The easiest way to do this is to multiply the probability percentage by the estimated cost impact, providing a risk contingency for each line item. For contingency calculation, use a multiplication formula. Sometimes contractors are asked for a quick estimate or a budget price. They could take the price of a building or similar structure and then add a contingency to this price; this is a very rough estimate.
If they have more time they can calculate the size of the building, then knowing that square footage applies a per-square foot fee. They have done a little more research, so their price is a little more accurate than the first estimate, so they don't need to add such a large contingency to their estimate. Next, we will see an excerpt from an example of calculating the expected monetary value. In this example, there is a 50% chance that the budget for each category is correct.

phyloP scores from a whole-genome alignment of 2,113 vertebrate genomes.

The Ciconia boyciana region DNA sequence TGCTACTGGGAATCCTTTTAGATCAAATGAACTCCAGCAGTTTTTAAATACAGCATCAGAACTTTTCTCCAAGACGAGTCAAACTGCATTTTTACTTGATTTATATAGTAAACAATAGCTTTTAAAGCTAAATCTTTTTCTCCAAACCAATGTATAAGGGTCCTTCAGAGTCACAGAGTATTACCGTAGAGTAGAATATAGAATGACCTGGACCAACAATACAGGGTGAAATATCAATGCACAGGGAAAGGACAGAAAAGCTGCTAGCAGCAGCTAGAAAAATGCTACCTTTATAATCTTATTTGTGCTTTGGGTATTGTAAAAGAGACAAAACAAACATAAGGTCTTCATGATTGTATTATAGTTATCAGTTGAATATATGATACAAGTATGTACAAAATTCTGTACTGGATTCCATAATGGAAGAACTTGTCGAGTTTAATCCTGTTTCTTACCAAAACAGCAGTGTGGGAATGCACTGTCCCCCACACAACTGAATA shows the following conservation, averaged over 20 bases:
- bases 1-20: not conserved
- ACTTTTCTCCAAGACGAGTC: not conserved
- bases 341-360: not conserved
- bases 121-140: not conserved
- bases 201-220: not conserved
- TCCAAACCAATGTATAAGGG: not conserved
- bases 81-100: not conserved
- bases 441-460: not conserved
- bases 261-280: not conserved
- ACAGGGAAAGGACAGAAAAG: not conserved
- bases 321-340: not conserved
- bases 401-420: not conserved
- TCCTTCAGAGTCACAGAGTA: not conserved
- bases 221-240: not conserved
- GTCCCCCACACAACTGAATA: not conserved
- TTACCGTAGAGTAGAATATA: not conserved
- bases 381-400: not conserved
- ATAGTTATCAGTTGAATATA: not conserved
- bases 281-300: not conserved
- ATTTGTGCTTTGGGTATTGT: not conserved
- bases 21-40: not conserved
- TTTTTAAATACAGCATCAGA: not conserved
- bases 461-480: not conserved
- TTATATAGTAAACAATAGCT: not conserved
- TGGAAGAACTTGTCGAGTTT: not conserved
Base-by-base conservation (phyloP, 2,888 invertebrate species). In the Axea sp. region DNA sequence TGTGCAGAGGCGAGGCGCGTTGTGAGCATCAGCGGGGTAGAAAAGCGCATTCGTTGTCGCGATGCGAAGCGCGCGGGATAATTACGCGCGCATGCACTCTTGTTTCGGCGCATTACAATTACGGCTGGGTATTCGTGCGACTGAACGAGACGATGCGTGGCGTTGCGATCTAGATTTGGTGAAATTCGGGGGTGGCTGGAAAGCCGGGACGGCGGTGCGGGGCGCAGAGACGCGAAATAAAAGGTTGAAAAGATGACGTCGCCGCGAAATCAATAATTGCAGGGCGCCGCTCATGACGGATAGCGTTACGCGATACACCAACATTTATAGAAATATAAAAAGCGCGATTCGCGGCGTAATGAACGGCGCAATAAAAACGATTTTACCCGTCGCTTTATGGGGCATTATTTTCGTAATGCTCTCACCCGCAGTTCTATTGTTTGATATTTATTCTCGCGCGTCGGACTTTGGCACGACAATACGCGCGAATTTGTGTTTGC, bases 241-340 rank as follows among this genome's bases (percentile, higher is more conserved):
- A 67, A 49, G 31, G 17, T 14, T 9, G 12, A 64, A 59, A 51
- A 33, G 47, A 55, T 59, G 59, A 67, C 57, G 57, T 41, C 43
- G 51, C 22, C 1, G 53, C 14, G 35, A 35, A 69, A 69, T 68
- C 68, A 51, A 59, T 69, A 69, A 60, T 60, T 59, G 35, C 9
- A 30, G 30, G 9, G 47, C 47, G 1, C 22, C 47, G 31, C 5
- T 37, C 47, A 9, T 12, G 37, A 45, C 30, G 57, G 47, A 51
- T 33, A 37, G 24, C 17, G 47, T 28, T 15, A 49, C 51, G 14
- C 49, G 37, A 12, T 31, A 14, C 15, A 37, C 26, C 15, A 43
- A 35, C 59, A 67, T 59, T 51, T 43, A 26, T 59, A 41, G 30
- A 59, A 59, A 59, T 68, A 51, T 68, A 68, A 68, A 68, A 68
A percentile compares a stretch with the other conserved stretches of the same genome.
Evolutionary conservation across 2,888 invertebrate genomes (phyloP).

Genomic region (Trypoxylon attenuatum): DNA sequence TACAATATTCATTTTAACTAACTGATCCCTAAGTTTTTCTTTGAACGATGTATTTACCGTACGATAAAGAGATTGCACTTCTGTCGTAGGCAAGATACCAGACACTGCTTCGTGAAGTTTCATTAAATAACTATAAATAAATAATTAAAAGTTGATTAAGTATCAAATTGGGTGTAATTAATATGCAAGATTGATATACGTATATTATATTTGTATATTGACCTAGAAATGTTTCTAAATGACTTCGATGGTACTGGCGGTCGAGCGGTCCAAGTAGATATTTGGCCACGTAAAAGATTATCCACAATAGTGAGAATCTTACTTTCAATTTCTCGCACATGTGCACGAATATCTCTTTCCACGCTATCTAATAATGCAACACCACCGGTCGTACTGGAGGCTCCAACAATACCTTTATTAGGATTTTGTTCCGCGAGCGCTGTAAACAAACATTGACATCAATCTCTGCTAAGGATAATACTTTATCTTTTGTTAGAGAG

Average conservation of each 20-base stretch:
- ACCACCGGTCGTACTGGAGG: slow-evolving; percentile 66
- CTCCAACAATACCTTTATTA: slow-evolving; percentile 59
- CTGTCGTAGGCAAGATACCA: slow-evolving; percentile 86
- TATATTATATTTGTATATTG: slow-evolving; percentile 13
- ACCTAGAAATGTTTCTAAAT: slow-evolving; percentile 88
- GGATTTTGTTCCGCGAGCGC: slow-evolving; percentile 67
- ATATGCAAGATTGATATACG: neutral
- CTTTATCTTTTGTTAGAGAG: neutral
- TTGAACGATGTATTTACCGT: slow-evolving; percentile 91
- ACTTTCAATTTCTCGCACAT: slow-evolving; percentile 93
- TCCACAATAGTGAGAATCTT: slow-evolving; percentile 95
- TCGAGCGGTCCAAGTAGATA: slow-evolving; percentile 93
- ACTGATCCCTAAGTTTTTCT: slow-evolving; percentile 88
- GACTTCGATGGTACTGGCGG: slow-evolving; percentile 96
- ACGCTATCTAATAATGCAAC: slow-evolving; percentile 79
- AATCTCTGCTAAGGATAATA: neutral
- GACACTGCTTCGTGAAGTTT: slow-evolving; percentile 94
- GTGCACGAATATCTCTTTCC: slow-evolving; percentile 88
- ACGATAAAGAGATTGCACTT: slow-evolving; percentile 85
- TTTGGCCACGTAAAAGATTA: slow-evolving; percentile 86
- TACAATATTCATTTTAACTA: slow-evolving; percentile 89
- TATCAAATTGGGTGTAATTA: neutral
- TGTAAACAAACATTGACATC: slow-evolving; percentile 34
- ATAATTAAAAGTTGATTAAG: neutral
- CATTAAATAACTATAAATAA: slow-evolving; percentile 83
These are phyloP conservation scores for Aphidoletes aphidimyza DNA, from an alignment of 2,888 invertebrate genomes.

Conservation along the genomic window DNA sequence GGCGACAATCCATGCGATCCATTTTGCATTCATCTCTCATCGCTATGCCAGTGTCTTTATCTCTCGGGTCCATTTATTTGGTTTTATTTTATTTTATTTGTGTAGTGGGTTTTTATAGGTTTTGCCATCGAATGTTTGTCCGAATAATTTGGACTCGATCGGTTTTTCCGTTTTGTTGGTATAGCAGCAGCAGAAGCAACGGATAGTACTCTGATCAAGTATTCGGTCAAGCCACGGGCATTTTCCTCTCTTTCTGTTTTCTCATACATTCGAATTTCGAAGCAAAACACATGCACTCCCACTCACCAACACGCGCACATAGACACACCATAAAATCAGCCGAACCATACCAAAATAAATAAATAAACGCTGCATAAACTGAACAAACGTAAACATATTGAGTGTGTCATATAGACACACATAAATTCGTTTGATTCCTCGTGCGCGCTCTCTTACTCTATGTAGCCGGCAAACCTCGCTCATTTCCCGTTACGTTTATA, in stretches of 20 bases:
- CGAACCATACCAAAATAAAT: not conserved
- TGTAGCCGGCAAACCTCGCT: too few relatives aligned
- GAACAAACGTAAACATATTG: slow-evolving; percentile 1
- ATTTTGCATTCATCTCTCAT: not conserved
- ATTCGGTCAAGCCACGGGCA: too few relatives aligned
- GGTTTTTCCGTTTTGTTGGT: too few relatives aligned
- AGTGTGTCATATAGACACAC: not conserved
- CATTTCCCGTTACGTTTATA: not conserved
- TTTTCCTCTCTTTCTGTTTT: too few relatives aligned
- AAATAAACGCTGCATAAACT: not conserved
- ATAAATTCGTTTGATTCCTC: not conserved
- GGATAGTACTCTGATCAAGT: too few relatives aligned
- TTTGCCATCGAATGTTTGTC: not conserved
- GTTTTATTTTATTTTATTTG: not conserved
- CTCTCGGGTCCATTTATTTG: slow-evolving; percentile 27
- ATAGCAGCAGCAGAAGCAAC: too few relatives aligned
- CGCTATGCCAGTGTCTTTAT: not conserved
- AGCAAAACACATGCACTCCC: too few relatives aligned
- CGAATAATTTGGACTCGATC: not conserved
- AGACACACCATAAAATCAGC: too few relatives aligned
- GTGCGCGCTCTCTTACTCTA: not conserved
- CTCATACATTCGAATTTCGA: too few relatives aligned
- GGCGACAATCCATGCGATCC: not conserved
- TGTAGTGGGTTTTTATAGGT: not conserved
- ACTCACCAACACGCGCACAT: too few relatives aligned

In addition, for each category, there is an assigned probability that there is a favorable or unfavorable variance. By multiplying the probability of each variation by the budget for each category, an expected variance is calculated. The total of the expected variances for each category will be the expected variance for the entire project.